The primary measures to control the outbreak are contact tracing and isolation, Pebody said, noting that it is not a virus that spreads very easily, nor has it so far caused serious disease. The vaccines used to combat monkeypox can have some significant side-effects, he added.

It is unclear what is driving the outbreak, with scientists trying to understand the origin of the cases and whether anything about the virus has changed. There is no evidence the virus has mutated, a senior executive at the U.N. agency said separately on Monday.

Many – but not all – of the people who have been diagnosed in the current monkeypox outbreak have been men who have sex with men. But that may be because this demographic is likely to seek medical advice or access sexual health screening more readily, the WHO said earlier in the day.

Most of the confirmed cases have not been linked to travel to Africa, which suggests there may be large amounts of undetected cases, said Pebody. Some health authorities suspect there is some degree of community spread.

“So we’re only seeing … the tip of the iceberg,” he said.

Given the pace of the outbreak, and lack of clarity around what is driving it, there has been worry that large events and parties this summer could make things much worse.

“I’m not saying to people don’t have a good time, don’t go to attend these events,” Pebody said.

“It’s rather around what people do at the parties that matters. So it’s about safe sexual behaviour, good hygiene, regular hand washing – all these sorts of things will help to limit the transmission of this virus.”

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13 million children in need of humanitarian aid, over 5 million close to famine

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(Last Updated On: May 23, 2022)

Save the Children said Monday, in its latest report on Afghanistan, that 24.4 million people, including 13 million children, need humanitarian assistance and that over five million children are close to famine.

In its April report, the organization said 19.7 million people, including 9.6 million children, are facing critical levels of hunger; “5.3 million children are one step away from famine” and 1.1 million children under the age of five are acutely malnourished.

According to the report, 5.8 million internally displaced people and returnees remain in some form of displacement and close to 700,0000 people were internally displaced in 2021.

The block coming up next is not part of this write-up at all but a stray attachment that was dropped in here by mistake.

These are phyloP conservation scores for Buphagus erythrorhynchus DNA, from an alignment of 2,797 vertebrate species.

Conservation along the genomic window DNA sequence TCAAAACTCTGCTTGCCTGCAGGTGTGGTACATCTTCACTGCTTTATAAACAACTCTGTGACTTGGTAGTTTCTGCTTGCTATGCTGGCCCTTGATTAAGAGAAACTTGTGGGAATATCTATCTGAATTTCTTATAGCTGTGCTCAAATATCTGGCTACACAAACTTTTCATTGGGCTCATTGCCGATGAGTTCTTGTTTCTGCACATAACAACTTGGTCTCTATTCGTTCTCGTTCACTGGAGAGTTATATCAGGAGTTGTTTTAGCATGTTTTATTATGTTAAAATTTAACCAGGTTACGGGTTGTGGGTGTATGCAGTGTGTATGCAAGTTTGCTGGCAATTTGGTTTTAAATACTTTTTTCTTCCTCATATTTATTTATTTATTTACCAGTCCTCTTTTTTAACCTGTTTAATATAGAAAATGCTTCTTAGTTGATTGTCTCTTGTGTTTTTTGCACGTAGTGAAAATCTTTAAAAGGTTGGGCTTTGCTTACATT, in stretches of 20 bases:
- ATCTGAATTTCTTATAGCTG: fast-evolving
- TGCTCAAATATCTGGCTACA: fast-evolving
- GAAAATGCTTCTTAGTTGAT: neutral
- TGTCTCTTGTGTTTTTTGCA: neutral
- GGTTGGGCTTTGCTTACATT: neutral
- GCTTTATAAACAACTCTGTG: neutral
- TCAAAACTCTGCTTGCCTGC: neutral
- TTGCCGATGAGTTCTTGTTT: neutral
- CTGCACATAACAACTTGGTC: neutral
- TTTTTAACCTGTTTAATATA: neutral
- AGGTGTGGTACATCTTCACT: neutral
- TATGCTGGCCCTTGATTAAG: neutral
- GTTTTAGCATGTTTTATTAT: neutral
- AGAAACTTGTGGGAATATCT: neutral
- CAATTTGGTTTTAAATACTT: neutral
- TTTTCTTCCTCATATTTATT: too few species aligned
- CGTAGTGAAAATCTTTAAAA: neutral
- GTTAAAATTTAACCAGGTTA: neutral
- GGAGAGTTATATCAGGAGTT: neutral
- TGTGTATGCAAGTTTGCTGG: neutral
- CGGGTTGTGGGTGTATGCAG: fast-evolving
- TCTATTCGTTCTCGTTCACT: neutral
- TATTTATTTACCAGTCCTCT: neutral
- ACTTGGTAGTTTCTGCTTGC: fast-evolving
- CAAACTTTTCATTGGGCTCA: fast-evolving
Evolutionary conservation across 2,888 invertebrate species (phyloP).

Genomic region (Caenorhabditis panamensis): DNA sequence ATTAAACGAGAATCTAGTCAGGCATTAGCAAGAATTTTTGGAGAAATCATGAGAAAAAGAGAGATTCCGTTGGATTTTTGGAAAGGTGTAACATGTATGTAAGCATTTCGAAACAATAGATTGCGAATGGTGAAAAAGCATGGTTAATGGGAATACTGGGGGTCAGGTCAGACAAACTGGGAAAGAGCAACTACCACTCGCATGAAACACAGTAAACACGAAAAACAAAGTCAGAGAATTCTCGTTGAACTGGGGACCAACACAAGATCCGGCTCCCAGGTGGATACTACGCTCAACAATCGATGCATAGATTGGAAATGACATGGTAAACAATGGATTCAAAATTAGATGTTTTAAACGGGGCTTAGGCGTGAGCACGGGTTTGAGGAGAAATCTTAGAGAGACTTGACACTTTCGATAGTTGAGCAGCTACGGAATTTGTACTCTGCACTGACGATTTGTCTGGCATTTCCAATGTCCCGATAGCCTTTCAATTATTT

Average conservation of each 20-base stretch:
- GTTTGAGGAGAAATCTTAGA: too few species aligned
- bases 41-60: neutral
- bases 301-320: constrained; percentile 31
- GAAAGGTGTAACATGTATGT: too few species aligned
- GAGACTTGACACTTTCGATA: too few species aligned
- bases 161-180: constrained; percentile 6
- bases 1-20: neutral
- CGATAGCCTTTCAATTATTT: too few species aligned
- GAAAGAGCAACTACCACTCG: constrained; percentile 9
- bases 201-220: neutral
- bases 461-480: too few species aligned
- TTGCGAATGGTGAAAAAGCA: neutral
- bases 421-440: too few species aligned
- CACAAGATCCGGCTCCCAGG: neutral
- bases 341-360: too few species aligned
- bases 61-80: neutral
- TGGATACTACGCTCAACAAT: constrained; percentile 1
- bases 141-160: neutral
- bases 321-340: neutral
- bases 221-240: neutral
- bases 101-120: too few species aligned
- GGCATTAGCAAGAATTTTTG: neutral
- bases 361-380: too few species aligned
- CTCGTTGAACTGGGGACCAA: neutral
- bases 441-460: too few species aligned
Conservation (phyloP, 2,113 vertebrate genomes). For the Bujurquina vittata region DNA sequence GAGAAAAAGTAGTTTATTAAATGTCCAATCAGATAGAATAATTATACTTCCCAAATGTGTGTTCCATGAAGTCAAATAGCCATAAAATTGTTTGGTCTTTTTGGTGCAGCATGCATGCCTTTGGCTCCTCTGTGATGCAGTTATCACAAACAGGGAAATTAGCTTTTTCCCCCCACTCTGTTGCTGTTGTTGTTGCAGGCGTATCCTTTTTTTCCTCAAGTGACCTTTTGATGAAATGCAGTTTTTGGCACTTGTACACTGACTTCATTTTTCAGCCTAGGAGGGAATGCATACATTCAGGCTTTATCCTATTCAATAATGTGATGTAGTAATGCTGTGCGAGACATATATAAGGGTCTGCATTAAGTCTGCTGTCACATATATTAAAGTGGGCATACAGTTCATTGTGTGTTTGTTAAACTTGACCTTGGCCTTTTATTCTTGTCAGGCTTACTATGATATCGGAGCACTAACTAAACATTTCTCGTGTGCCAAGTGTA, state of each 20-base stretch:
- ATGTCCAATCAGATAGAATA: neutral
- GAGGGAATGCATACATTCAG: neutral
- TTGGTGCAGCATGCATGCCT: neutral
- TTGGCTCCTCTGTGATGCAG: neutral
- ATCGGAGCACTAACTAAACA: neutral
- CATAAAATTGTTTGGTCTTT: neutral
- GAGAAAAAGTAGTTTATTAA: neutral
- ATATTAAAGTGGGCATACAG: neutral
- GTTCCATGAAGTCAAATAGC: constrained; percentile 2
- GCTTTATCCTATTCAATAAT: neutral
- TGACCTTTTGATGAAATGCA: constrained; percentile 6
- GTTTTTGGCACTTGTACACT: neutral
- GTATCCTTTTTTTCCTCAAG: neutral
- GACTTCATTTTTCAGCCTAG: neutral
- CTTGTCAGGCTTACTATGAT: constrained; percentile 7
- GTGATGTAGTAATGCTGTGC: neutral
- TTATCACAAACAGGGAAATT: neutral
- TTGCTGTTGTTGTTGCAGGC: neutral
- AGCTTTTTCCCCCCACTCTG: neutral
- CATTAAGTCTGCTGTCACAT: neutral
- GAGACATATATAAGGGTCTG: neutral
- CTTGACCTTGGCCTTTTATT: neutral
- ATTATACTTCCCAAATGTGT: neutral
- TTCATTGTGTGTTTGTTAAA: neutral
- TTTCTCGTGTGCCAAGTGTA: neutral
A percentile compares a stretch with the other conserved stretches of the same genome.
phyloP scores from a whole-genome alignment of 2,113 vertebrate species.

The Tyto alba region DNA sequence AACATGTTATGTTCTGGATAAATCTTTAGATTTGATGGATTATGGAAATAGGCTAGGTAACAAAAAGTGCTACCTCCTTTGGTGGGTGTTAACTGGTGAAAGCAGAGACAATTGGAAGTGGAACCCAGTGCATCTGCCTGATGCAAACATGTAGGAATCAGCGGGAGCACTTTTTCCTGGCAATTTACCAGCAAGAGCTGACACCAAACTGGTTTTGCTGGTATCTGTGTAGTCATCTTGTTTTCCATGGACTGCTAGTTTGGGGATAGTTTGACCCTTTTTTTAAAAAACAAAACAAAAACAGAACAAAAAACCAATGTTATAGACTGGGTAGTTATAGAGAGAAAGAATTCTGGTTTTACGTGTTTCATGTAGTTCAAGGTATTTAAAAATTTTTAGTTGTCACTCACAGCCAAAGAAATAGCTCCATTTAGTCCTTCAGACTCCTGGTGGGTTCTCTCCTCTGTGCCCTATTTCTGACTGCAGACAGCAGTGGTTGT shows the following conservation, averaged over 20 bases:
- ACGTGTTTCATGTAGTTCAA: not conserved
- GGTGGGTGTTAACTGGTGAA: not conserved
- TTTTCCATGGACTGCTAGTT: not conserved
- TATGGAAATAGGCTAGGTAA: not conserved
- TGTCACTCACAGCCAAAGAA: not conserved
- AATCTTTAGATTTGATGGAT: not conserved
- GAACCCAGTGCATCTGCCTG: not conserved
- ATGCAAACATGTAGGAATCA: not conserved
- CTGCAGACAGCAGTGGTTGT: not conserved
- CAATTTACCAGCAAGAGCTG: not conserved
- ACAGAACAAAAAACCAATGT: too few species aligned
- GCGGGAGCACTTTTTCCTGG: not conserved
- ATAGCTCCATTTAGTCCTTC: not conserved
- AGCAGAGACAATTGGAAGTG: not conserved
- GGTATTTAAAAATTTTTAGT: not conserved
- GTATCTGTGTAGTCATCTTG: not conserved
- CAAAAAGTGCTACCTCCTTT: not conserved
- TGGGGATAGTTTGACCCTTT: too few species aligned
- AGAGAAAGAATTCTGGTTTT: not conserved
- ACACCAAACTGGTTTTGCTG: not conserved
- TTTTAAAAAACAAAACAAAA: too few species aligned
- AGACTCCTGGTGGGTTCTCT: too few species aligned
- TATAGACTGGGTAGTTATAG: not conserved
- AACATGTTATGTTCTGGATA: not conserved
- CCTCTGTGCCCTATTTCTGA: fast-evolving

In addition to this, Save the Children said eight million children need support to access education in Afghanistan and 10 million children are at risk of dropping out of school if teacher salaries are not paid and crippling poverty levels continue.

The report also noted that 4.5 million children are in need of mental health and psychosocial support.

The organization stated that armed clashes continue in Baghlan, Takhar and Panjshir provinces, where Islamic Emirate of Afghanistan (IEA) “authorities are being attacked”.

“Increased number of explosions in Kabul city killed and injured a number of civilians, including children. In addition, airstrikes by Pakistani Air Forces killed 41 civilians including six children in Khost and Kunar provinces” last month, the report stated.

Save the Children said the economic crisis continues to impact the finances of families and in a survey carried out by the organization, it was found the majority of the families reported loss of some or all of their income and are unable to afford the rising cost of food.

“93% of people in Afghanistan face insufficient food consumption due to the economic decline. 4.5million children and breastfeeding women are at risk of acute malnutrition in 2022,” the report stated.

The UN World Health Organization (WHO) meanwhile confirmed nearly 55,400 measles cases and more than 290 related deaths since the beginning of 2021, including more than 3,300 new cases and 21 related deaths confirmed between March 20 and 26-2022.

Of the total cases, approximately 80 percent have been children ages five years and younger, Save the Children organization said.

In conclusion, the report noted that the ban on secondary school girls attending classes, and the non-payment of teacher salaries has led to growing rates of teacher, and subsequently student, absenteeism and drop-out.

“Shortages of qualified female teachers serve as a barrier to girls’ access to education,” the report stated.